Arumeru, located on the windward slopes of Mount Meru, dates back to the early 70s when the precinct, which used to be part of what is now known as Arusha-urban was spilt to become an independent district.
The area’s earlier history is enough to make a script for horror movie, to mention but a few past episodes involving cold-blooded murder of missionaries who dared venture into the area in the pre-colonial era, rivers that turned red from blood spilled from tribal warfare and other real tales from the crypt.
Civilization saw Arumeru developing into a district that produced learned people, export-quality coffee and remarkable modern development without sacrificing its culture, tradition and customs. Standout scholars include the late Dr Peter Pallangyo who wrote the “Dying in the Sun” together with its Kiswahili version, “Kivuli cha Mauti” both of which were published under the Chinua Achebe founded, African Writers Series (AWS).
Ghanaian author, Mr Ayi Kwei Armah who authored the novel; “The Beautiful Ones are not yet born!” had to swallow his words when he visited Arumeru in the seventies and married a wife from there. Arumeru was also a very big district, surrounding Arusha-urban from all sides and boasting a population of nearly 600,000 while the whole of Arusha region had 1.7 million people in total.
The two Arumeru district councils boast more than 200 primary schools out of the 570 found in the entire Arusha region consisting of seven districts. Politically Arumeru was divided into two constituencies; Arumeru-East and Arumeru-West, even before the division into two councils. The East section consist of mostly the Wa-Meru people while the West being predominantly a Maasai precinct.
The tale of two councils began in 2007 it was eventually decided that Arumeru was too large a district something which made its governance difficult so it was divided into two councils, the East becoming “Meru District Council” while the West adopting the “Arusha (Rural) District”.
Initially the two councils were meant to be known by their constituencies’ names Arumeru East and “Arumeru-West” but reports had that, the Maasai of the West did not like the “Meru” tag in “Aru-meru” so they opted for “Arusha-rural” instead. It later became very confusing because Arusha (Rural) District council sounded like Arusha (Urban) which despite the fact that it is called a “City,” it also happens to be a fully-fledged District, completed with a District Commissioner, in this case Mr Raymond Mushi.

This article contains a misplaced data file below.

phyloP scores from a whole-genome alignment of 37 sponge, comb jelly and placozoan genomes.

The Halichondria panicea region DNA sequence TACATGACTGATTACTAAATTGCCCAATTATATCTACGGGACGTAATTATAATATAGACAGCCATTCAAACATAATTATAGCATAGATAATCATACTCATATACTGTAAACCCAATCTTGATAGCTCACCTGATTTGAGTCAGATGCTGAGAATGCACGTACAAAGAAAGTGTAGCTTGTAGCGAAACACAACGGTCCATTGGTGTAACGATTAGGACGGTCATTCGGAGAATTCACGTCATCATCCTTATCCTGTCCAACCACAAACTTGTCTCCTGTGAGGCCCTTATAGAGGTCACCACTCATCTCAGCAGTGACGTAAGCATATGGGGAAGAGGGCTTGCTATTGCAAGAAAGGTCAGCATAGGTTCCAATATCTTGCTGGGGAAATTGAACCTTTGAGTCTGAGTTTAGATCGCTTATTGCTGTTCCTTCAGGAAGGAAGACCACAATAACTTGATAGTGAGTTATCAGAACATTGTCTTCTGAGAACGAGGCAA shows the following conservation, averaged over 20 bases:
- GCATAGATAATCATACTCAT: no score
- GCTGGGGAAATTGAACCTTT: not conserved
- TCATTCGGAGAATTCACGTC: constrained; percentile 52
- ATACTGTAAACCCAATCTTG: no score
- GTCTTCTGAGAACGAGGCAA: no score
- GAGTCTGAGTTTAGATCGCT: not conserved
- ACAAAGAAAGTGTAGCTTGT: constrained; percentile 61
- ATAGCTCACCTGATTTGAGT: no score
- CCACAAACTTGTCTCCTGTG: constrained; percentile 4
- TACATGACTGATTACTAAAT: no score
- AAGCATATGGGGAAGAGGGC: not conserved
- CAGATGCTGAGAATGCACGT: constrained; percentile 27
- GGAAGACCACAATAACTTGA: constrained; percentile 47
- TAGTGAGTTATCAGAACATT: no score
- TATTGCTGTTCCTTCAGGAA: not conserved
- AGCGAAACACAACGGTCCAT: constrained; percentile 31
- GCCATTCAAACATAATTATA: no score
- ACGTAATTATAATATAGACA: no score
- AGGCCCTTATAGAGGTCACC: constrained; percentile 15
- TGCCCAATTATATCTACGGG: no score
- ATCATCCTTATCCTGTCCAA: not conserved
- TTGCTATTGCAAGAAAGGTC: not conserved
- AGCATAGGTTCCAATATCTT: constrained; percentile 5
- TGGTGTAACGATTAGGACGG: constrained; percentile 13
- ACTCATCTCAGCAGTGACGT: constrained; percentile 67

And while Arusha Rural and Meru Districts each had its own council and executive director, they are still sharing a single District Commissioner whose office continues to regard the precinct as “Arumeru!” Recently the “Arusha-Rural” district broke the seven-year silence and petitioned that it was high time the precinct was granted total sovereignty, which will enable it to have an independent District Commissioner of its own.
The Arusha-Rural District Executive Director Mr Halifa Hida stated in an official report that, the current Arumeru District Commissioner Mrs Mercy Sila who presides over both the East (Meru) and West (Arusha DC) is being overwhelmed by the sheer size of the combined two councils, therefore another DC is needed. Mr Hida added that Arusha-Rural has already met the conditions of being made full-fledged district; including surpassing the required population of 100,000 people, saying the ARD has a total of 328,996 residents, more than three times the required number.
Earlier on through an official letter number MM/AR/C.50/6/57 the Arusha-rural District Council wrote to the Regional Commissioner’s office requesting autonomy. The Arusha Regional Commissioner’s office responded via official letter number CEA.23/45/06/6 informing the council that the Regional Administration and Local Government Ministry had turned down the request until the Arusha-Rural has fulfilled various conditions including that of population size.
Arusha-rural was also directed to ensure that the precinct have at least 50 villages, 15 Wards and 5 divisions while its geographical size must be 5000 square kilometres in addition to be economically stable and as far as Mr Hida is concerned, they have already met all these conditions.